For many have but one resource to sustain them in their misery, and that is to think, “Circumstances have been against me, I was worthy to be something much better than I have been.
I admit I have never had a great love or a great friendship; but that is because I never met a man or a woman who were worthy of it;
if I have not written any very good books, it is because I had not the leisure to do so;
or, if I have had no children to whom I could devote myself it is because I did not find the man I could have lived with.
So there remains within me a wide range of abilities, inclinations and potentialities, unused but perfectly viable, which endow me with a worthiness that could never be inferred from the mere history of my actions.”
But in reality and for the existentialist, there is no love apart from the deeds of love; no potentiality of love other than that which is manifested in loving; there is no genius other than that which is expressed in works of art.
Existentialism is a Humanism
Existentialism Is a Humanism is a 1946 work by the philosopher Jean-Paul Sartre, based on a lecture by the same name he gave at Club Maintenant in Paris, on 29 October 1945.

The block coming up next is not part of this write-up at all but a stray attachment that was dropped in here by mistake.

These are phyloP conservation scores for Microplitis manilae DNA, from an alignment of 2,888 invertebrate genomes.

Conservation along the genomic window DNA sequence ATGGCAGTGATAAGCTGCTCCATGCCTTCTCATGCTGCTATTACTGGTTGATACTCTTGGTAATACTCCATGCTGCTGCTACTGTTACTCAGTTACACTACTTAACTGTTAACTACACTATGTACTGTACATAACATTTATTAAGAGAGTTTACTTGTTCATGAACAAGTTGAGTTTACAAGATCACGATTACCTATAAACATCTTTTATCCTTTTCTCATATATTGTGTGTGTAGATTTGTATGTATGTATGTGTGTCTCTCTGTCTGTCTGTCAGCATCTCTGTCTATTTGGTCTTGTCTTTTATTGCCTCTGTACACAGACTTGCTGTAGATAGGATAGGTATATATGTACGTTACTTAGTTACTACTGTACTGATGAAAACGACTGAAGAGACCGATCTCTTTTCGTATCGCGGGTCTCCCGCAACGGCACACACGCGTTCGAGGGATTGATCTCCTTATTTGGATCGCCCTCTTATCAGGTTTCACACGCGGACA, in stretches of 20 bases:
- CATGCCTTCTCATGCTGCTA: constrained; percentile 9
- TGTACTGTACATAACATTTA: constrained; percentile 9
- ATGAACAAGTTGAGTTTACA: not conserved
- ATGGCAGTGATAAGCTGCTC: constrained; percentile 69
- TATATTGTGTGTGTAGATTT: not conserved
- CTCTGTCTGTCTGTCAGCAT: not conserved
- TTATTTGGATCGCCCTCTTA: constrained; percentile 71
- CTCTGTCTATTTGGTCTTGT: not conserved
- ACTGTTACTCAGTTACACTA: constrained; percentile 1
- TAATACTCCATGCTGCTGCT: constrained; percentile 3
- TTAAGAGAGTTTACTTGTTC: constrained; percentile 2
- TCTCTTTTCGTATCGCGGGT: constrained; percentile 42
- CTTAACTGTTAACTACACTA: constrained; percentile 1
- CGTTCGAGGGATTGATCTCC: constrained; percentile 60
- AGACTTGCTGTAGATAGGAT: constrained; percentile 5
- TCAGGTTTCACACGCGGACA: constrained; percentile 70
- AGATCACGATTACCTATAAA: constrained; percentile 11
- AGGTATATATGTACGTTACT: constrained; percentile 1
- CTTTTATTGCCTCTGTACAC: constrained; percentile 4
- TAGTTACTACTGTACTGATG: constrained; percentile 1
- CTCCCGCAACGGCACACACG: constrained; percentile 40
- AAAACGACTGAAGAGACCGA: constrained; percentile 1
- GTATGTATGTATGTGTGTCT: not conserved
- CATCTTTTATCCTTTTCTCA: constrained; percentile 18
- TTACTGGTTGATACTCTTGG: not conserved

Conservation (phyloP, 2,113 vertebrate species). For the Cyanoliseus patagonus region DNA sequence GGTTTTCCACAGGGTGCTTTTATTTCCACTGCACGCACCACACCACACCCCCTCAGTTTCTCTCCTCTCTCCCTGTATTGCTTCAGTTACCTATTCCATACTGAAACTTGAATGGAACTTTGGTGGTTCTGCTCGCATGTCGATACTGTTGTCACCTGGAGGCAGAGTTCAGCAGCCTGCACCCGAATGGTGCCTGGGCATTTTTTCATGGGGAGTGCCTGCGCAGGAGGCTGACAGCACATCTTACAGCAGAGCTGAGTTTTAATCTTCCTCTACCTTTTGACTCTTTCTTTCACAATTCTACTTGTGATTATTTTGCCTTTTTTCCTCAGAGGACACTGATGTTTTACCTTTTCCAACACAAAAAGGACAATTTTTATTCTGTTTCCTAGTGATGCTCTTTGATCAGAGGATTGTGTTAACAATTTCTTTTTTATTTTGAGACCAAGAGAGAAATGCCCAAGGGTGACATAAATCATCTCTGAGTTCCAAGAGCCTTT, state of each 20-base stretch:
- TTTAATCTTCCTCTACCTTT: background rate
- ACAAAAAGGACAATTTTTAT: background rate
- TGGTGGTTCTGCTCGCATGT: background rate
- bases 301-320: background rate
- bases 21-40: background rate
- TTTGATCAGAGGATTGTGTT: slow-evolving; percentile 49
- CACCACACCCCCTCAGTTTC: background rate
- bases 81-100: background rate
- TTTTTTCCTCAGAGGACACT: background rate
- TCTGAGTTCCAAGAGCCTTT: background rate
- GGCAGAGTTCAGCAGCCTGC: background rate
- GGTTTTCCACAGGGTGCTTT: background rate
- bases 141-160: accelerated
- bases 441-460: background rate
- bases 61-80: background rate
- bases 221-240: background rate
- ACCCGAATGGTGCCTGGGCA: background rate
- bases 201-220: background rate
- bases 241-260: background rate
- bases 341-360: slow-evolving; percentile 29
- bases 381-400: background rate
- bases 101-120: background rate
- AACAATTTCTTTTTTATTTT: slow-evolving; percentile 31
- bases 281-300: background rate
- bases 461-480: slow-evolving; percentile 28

Existentialism Is a Humanism has been „a popular starting-point in discussions of existentialist thought,“ and in the philosopher Thomas Baldwin‘s words, „seized the imagination of a generation.“
Thomas C. Anderson criticized Sartre for asserting without explanation that if a person seeks freedom from false, external authorities, then he or she must invariably allow this freedom for others.
The philosopher Frederick Copleston stated that Sartre, like Georg Wilhelm Friedrich Hegel and Edmund Husserl, interpreted the views of René Descartes as an anticipation of his own philosophical views.
The philosopher Slavoj Žižek argued that there is a parallel between Sartre‘s views and claims made by the character Father Zosima in Fyodor Dostoyevsky‘s novel The Brothers Karamazov (1880): whereas Sartre believes that with total freedom comes total responsibility, for Father Zosima „each of us must make us responsible for all men’s sins“.